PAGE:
Paper Summary: Monday 8th April


  • The big story is that Portugal is being forced to make more welfare cuts to avoid a second bailout.  Elsewhere, in a placed article in the Daily Mail, Sir Howard Davies (Deputy Governor of the Bank of England, 1995-1997 and chairman of the FSA, 1997-2003) says recent appointments at major central banks have focused attention on what it takes to be a successful central bank leader.  He highlights the necessary qualities of a central banker, including good communication skills and the ability to operate in a nuanced political environment, while he also warns against compromising the independence of central banks. 


SME’s Funding

  • Perhaps Mr Davies should have added creativity?  The Financial Times’ leader piece says that not for the first time during the crisis, the eurozone is looking short of ideas to stimulate growth and needs to consider new ways to get credit flowing to SMEs directly.  Solutions include: lowering its policy rate; adopting something similar to the UK’s Funding for Lending Scheme, offering cheap loans to banks which should be used to finance commercial lending at reduced rates; relaxing its collateral eligibility rules on loans to SMEs; and purchasing securitised SME loans directly creating liquidity in the market and favour the entry of more private players. 


Recruitment & Employment

  • The Equality and Human Rights Commission has warned employers of the costly legal action they could face if they do not allow staff to follow their ‘religion or belief rights’ in the workplace.   The guidance was issued in the wake of a ruling on the right of Christians to wear a cross at work.  That’s covered by Jason Groves in the Daily Mail.  In its editorial The Daily Express says druids and pagans getting time off to celebrate sacred rites looks like an April Fool. The Daily Mail’s editorial calls it an ‘insult to Christianity’.  In contrast, The Independent asks Shadow Justice Secretary Sadiq Khan how he balances his faith with his job.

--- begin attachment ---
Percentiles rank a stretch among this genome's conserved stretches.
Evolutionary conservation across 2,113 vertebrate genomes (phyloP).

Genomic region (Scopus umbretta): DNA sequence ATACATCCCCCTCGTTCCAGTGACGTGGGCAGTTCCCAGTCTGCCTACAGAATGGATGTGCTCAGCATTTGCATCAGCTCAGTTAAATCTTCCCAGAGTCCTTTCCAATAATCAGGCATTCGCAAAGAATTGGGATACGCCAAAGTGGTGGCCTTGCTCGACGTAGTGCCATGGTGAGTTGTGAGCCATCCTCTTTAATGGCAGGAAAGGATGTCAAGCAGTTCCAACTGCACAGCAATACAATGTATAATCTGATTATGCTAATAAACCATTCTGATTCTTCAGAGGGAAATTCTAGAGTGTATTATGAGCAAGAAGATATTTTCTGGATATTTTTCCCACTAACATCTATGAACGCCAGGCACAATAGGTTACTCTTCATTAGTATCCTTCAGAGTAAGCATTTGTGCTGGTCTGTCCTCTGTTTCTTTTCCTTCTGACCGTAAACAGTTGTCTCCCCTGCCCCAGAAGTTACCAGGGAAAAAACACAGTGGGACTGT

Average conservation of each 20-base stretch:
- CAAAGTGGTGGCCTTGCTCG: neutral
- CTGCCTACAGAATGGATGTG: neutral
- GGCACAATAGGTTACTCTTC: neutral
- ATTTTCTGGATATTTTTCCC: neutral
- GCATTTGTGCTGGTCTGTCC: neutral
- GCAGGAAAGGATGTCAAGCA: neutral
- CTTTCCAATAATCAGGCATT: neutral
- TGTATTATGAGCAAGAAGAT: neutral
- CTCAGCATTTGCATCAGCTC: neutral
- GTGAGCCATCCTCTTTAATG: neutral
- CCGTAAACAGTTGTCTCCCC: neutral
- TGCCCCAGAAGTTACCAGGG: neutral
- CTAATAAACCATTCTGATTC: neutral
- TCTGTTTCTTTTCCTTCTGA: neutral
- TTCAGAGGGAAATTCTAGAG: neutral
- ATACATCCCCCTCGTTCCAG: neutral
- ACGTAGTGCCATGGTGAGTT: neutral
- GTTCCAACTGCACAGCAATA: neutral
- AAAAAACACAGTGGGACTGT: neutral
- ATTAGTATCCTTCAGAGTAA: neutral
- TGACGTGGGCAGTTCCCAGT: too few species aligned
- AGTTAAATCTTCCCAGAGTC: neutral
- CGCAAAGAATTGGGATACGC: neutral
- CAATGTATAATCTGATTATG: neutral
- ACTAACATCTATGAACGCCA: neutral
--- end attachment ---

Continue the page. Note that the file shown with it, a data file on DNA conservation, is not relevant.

Personal Finance

  • The Independent’s Nigel Morris writes that Labour will pledge to overhaul planning laws to prevent payday lenders from overcrowding high streets.  There was an increase of 20% in the number of payday loan firms on high streets last year, while the presence of pawnbrokers and betting shops also rose.  Ed Miliband will warn that such businesses are taking advantage of the retail crisis, and he will propose new powers for councils to prevent too many of the same kind of business opening up in an area.


  • Household wealth in the UK has soared past the £7 trillion mark for the first time.  Total household wealth at the end of last year stood at £7.05 trillion, up £2.71 trillion over the last decade, or£86,000 per household.  The rise in the nation’s wealth has far outstripped incomes and inflation. The consumer price index has climbed 29% in a decade, while gross household disposable incomes have risen 44%.  In comparison the value of household wealth since 2002 has grown by 62%.  However most of the increase came prior to 2007, when the economy grew rapidly.  The research suggests the average household is now worth £255,502.

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